Superannuation becomes a splittable interest upon divorce or irreconcilable separation. Superannuation forms a part of the overall assets of a marriage or defacto relationship which can be divided in a property settlement. It is not mandatory for parties to split superannuation interests. The Family Law Act 1975 and Family Law Legislation (Superannuation) Act 2001 govern the division of assets following a relationship breakdown.
The Trustee will only give effect to a superannuation payment split where a Court Order or Financial Agreement meets the legislative requirements and the Trustee’s requirements.
Step 1: Requesting information from the Trustee
In order to have the required information to apply for a Court Order or execute a Financial Agreement, you will need the relevant information about the superannuation interest from the Trustee.
If you are an eligible person who may request information from the Trustee about a superannuation interest, you may request information by completing the Superannuation Information Request Form and Form 6 Declaration Form available from www.familycourt.gov.au.
Please send this completed form to: email@example.com.
Should you require any further information or direction in regards to the Trustees requirements in relation to the splitting of a superannuation please contact the Wealth Operations Claims Team on Phone: (02) 8275 3733 or their email above.
Step 2: Drafting and satisfying the Trustee’s Requirements
The Trustee has particular requirements in regards to wording and additional documentation which it requires to be included in either court orders or a financial agreement, in relation to the splitting of a superannuation interest. Please refer to the documents below and follow the guidelines which set out the requirements of the Trustee in relation to the manner in which you and your spouse decide to divide your assets.
Please note that these are the legal requirements of the Trustee in relation to the splitting of a superannuation interests and the Trustee will not legally be bound to the orders/financial agreement unless set out in the manner specifically set out by the Trustee.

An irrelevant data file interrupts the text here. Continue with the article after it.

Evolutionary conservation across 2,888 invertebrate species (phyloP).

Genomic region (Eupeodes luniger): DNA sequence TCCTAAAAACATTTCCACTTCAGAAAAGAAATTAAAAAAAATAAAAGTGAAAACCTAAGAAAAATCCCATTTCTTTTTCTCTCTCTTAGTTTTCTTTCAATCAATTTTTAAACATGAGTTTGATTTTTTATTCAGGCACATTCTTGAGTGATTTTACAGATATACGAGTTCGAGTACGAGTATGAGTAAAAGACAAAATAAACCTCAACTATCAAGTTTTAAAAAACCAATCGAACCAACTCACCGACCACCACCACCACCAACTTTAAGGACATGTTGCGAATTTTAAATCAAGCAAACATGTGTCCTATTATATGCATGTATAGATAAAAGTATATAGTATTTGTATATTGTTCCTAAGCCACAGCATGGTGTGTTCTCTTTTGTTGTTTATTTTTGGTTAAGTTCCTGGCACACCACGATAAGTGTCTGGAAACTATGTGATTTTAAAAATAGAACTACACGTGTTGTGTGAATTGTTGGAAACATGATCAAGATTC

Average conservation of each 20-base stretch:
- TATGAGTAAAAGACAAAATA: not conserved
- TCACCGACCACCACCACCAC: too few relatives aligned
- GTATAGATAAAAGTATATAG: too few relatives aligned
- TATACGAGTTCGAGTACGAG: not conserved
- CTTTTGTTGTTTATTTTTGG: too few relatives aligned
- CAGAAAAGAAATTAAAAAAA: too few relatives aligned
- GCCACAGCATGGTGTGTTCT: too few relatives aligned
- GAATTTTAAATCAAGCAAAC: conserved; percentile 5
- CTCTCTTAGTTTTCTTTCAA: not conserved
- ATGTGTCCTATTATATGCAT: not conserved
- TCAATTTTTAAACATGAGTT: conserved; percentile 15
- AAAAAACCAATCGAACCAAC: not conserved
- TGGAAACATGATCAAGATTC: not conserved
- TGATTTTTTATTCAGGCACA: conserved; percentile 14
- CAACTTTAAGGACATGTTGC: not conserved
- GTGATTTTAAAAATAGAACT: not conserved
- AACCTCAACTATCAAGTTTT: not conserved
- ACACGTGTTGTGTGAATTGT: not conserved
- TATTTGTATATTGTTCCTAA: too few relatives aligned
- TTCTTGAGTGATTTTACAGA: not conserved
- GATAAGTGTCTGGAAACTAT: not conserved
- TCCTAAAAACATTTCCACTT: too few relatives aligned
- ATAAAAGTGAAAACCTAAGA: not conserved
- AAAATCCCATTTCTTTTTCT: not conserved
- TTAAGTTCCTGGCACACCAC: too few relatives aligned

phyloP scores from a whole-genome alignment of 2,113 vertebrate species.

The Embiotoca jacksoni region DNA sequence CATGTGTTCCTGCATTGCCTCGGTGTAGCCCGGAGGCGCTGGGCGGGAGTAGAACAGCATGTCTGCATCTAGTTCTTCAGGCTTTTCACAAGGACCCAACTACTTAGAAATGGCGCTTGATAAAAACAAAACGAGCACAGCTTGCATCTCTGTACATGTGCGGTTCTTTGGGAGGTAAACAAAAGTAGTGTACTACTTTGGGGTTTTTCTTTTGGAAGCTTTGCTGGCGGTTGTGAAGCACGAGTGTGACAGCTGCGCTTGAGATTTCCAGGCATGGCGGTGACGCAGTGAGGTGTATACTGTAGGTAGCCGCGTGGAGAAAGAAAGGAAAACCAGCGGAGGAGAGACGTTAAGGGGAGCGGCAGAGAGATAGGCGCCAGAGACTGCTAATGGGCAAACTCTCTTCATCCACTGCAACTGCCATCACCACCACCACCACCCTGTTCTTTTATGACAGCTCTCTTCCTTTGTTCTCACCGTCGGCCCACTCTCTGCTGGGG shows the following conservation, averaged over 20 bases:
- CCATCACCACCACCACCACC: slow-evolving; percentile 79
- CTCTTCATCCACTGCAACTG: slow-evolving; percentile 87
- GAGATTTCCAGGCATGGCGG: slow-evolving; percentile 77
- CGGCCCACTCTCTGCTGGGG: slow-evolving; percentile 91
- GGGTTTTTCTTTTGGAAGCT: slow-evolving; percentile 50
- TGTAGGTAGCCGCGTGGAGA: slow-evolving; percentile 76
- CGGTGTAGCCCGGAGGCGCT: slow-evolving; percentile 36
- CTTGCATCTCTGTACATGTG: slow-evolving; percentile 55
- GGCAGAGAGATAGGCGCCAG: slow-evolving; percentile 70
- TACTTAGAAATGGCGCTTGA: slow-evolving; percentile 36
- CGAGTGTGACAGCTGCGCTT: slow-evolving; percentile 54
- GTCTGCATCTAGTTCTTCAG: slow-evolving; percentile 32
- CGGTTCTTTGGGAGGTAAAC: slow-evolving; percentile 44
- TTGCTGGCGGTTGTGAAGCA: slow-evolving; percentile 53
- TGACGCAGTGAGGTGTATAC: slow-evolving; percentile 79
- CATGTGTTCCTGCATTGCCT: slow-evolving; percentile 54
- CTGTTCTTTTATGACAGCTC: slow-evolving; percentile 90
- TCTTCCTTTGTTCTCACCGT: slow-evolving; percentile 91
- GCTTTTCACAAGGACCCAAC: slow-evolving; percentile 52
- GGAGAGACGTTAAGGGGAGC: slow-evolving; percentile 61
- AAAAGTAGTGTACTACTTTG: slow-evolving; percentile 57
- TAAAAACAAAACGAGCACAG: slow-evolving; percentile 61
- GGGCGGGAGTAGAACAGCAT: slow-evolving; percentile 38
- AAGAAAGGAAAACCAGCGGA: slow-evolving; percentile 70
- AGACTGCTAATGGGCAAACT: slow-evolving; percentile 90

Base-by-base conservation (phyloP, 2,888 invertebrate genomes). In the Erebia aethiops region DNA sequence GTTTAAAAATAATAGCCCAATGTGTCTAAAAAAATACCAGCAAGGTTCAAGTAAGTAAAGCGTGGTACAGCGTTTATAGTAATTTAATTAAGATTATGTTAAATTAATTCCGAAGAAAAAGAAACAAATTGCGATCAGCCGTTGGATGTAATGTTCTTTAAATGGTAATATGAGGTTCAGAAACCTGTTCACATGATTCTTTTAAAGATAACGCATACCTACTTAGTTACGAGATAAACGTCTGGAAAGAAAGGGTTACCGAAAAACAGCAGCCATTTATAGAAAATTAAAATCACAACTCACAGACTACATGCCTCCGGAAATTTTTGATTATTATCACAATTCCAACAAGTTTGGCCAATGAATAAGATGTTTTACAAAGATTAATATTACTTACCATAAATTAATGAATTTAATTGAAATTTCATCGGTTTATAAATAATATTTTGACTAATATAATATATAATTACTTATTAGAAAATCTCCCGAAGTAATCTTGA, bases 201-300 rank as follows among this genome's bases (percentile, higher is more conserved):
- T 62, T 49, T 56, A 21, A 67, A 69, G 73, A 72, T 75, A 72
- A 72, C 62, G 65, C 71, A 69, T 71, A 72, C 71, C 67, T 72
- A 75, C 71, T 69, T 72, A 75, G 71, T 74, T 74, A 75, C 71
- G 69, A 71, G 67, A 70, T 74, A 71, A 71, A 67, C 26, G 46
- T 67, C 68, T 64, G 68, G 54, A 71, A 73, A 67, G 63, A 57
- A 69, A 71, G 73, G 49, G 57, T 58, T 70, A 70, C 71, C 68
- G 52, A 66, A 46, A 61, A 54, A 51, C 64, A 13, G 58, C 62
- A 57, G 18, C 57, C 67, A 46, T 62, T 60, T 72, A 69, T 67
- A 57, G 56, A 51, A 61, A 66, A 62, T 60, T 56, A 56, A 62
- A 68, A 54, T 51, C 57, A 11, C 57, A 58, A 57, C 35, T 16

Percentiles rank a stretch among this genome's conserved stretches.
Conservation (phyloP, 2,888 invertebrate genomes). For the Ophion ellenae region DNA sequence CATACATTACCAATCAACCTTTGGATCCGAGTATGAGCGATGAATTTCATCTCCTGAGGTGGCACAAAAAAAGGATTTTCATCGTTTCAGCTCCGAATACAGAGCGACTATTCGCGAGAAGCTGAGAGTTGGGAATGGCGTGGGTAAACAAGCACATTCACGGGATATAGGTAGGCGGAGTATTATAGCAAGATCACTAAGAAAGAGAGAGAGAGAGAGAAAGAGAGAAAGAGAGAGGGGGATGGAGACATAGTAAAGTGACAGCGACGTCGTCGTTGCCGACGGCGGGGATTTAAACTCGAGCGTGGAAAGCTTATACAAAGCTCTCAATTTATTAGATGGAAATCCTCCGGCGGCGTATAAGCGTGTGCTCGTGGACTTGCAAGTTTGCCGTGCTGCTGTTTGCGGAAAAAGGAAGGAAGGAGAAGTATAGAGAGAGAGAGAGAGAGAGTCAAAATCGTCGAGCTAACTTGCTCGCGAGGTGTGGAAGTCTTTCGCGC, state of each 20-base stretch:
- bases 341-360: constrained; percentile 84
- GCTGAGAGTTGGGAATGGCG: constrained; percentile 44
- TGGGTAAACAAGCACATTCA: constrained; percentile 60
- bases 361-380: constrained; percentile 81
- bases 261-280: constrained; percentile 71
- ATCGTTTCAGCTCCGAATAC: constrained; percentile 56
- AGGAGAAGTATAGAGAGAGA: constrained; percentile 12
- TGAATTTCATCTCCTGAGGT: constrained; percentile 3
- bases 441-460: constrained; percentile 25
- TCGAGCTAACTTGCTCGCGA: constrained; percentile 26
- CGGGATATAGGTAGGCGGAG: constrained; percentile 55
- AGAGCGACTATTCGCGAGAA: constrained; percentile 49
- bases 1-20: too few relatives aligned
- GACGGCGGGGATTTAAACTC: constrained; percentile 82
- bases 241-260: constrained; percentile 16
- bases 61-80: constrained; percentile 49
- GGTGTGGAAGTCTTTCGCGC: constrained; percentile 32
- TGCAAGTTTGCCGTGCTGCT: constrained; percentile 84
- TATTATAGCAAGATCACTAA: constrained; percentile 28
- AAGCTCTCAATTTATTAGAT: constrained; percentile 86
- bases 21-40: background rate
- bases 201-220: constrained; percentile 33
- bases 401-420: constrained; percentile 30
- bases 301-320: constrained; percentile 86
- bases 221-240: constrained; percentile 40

1. When drafting, please adhere to the guidelines and the Trustee’s preferred wording. For your convenience, these are included in the guidelines below. If these are not adhered to, there may be a higher likelihood of objection.
2. For those applying for a Court Order, please follow these guidelines:
3.For those executing a Financial Agreement, please follow these guidelines:
4. Please send your documentation and draft wording for the Trustee’s consideration to the following address:
Address: Private & Confidential
Att: Life Legal - Family Law – 2FI045
Suncorp Portfolio Services Limited
GPO Box 1576
Sydney, NSW, 2001
5. Once the Trustee has reviewed the draft wording and documentation, we will provide a formal letter of acceptance or objection. Please note timeframe requirements below.
6. If objected, wording and additional documentation will need to be re-submitted for the Trustee’s further consideration.
7. If accepted, the Trustee will require a final, signed and sealed version of the Orders made on the same terms contained in the approved draft to be sent to the above address. The Trustee cannot accept these final orders by email.
Section 90MZD of the Family Law Act 1975 requires the Trustee to be afforded with procedural fairness. The Trustee is required to be given 28 days notice of any application or order in respect of a superannuation interest so that it is able to comment on whether it can implement and administer the court orders/financial agreement. The ‘28 days’ begins once the Trustee has received all the relevant documentation.
Please ensure that this timeframe is considered.
Should you require any further information or direction in regards to the Trustees requirements in relation to the splitting of a superannuation please contact us on Phone: (02) 8275 3733 Email: firstname.lastname@example.org